If your pelvis is aching, you're not alone. As many as 80 percent of pregnant women experience pelvic pain at some point, mostly in that final trimester when stress on the pelvic region is especially intense. It’s even more noticeable once lightening occurs (when your baby drops into the pelvic area in preparation for labor about two to four weeks before delivery — though many women won't experience it until they're in their first phases of labor). However it can hit at almost any point in the pregnancy, and its impact can range from minor ache (a few twinges, or a general feeling of heaviness and stress in the pelvic region) to debilitating (a searing sensation that wraps around your back and snakes down below your burgeoning belly). Pinpointing just what it is (or, rather, what it isn't) is tough because it's such a wide-ranging problem.
WHAT CAUSES IT?
Your increasingly heavy baby is burrowing deeper into your pelvis in preparation for birth, and that little (or not-so-little) head is now pressing (hard) against your bladder, hips, and pelvis — putting ever-increasing stress on the bones, joints and muscles in your pelvis and back. On the bright side, once the baby "drops," your uterus will stop pressing up against your diaphragm and lungs, which will let you (finally) take bigger and deeper breaths.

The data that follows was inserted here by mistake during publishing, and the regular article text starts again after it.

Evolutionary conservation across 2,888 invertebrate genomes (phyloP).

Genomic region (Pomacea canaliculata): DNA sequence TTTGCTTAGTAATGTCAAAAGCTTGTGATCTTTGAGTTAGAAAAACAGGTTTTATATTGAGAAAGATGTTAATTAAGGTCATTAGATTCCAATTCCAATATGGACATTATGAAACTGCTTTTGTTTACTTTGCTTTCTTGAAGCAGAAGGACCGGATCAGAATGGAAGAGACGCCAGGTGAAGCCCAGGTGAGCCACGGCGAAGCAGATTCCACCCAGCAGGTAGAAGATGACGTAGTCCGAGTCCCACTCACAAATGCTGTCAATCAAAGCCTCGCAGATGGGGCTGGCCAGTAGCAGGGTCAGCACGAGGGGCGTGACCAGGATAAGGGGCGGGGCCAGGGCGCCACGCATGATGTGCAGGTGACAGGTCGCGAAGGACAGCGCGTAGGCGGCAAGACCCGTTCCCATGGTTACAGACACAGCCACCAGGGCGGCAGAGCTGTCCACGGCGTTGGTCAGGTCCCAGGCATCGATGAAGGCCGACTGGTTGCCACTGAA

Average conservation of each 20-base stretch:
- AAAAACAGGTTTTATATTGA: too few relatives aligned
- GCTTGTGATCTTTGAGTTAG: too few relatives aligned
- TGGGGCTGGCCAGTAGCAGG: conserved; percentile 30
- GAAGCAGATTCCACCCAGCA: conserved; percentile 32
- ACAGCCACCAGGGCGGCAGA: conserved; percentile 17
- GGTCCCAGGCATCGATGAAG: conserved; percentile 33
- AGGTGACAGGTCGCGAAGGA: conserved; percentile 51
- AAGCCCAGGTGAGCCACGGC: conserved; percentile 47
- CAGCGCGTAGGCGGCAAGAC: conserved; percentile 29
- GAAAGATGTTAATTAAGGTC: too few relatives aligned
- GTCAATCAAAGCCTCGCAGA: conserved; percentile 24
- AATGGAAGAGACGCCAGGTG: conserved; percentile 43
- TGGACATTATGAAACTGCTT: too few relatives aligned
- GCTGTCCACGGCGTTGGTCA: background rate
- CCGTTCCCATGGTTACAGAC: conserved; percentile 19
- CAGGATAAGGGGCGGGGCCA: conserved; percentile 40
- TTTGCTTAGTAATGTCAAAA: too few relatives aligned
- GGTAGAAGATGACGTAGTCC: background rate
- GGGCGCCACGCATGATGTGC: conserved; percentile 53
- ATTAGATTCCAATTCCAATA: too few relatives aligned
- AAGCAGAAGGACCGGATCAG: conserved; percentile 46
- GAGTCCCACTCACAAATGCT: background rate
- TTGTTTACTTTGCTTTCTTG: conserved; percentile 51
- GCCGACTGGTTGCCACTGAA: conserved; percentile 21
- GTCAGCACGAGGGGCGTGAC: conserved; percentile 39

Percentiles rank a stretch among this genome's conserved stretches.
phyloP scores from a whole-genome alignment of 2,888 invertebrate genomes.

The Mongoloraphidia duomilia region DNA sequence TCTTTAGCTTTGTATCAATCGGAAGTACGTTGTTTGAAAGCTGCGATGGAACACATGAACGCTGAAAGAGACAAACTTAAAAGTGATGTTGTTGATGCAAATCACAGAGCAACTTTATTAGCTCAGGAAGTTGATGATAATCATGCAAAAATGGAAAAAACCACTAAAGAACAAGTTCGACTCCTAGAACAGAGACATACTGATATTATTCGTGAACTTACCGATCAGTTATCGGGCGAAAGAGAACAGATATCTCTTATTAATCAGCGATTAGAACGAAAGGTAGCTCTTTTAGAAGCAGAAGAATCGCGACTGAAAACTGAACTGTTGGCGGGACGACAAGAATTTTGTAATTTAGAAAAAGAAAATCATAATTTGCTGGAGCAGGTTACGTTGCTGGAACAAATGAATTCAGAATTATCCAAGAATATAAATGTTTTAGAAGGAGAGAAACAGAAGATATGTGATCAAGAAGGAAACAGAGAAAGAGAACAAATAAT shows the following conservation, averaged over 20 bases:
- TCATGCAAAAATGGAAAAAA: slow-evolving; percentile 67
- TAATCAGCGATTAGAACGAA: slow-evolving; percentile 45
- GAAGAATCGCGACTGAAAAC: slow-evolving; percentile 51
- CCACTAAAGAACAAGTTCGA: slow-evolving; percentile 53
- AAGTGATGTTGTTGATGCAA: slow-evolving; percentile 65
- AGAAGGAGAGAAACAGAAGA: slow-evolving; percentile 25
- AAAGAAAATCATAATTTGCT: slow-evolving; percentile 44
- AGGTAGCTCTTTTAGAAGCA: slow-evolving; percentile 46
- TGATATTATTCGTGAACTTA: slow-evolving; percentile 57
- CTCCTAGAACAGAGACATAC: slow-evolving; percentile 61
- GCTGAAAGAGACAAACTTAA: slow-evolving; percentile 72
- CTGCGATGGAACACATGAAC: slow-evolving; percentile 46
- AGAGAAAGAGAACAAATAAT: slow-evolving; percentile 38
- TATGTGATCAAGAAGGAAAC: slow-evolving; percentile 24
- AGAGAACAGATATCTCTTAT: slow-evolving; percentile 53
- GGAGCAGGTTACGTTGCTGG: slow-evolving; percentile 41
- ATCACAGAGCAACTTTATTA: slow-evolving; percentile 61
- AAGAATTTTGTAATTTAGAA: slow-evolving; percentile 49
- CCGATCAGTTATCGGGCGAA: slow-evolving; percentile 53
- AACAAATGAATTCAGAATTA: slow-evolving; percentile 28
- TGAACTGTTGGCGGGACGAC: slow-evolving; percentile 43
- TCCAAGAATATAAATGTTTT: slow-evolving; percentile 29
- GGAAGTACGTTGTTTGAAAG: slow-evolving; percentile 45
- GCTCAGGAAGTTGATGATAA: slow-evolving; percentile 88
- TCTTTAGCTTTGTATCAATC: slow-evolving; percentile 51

WHAT YOU NEED TO KNOW
You can pelvic pain from symphysis pubic dysfunction in that the discomfort is more generalized and isn't necessarily caused by the loosening of ligaments. And it’s not like sciatica in that the pain isn’t caused by pressure on your sciatic nerve, which means it’s more localized to your pelvic area (it doesn’t shoot down your legs).
WHAT YOU CAN DO
Anice Lombard, Massage Mama. Mama of 2 and Massage Therapist